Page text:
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  • Kelly Tennant

Grounding techniques for anxiety

Updated: Feb 4, 2022

With the ongoing uncertainty around Covid and the rise of the Omicron variant, a lot of people are experiencing new or worsening anxiety right now, and this may be compounded for you if you're living with a chronic health condition that affects your immune system. In this post, I want to go through some simple techniques for reducing anxiety in the moment. We call these "grounding" techniques because they literally re-connect you with the Earth and with the present moment.

1) 5 Senses:

When you feel your anxiety rising, stay connected with the present and your environment by finding:

5 things you can see

4 things you can feel

3 things you can hear

2 things you can smell

1 thing you can taste

(Feel free to change this order to suit your own sensory abilities or sensitivities)

Why does this work? It forces you to think of something concrete outside of your own head and different from whatever is causing the anxiety.

2) 4 x 4 breathing:

This is a yoga breathwork technique that can help slow down the hyperventilation and heart rate increase that accompanies anxiety:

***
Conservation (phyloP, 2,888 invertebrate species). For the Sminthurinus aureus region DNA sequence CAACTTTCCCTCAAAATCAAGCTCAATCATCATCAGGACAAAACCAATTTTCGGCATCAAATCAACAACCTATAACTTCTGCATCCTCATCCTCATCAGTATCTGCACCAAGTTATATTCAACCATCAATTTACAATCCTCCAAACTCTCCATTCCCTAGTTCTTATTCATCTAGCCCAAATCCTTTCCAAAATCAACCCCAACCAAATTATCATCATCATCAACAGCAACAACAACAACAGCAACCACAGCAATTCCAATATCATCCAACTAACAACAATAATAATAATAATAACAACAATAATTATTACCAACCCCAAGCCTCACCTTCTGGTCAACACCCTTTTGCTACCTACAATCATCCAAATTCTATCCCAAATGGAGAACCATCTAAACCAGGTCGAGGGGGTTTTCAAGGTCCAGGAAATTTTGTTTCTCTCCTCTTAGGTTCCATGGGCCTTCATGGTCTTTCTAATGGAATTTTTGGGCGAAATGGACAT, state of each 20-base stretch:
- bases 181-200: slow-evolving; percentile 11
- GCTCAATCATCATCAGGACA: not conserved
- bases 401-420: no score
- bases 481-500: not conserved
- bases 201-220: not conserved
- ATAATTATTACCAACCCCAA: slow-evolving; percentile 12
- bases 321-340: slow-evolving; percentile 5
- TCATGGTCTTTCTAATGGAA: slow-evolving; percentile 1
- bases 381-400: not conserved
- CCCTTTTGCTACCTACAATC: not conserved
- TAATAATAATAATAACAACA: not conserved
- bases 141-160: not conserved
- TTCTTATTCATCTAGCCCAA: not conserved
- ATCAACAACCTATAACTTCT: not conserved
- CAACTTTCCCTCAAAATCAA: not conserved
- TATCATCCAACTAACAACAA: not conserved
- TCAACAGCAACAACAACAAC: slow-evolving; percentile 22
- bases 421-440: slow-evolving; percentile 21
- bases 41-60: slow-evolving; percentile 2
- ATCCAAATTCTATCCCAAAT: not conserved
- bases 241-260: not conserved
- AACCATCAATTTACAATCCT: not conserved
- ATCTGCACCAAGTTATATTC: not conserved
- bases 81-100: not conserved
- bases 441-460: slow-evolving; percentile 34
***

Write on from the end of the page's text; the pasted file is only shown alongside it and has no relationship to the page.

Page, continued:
Take a deep, slow breath in to the count of 4

Breath out to the count of 4

Breath in again to the count of 4

Breath out to the count of 4

Continue until you feel a sense of physical calm in your body.

A variation on this is box breathing, where you hold each inhale and exhale for a count of 4 in between breaths. Another variation or addition to either of these is diaphragmatic breathing, where you focus on filling your chest with air and then emptying it. It helps to place a hand on your belly and heart to feel the filling and emptying of each breath in and out.

3) Mindfulness:

When we think of mindfulness, we think of meditation. If sitting still for extended periods of time and clearing your mind just doesn't work for you, you can still incorporate mindfulness into daily activities.

Mindfulness is the act of paying attention. Try to pay close attention to some routine part of your day that you would otherwise do without thought, such as washing your hands: feel the temperature of the water, the sensation of the soap, the well-practiced movements your hands make. When we mindfully perform physical activities, we're able to get ourselves out of our heads and into our bodies, focusing on the tangible.

I hope that one of these techniques resonates with you and that you're able to use it as one of your tools to manage your anxiety.

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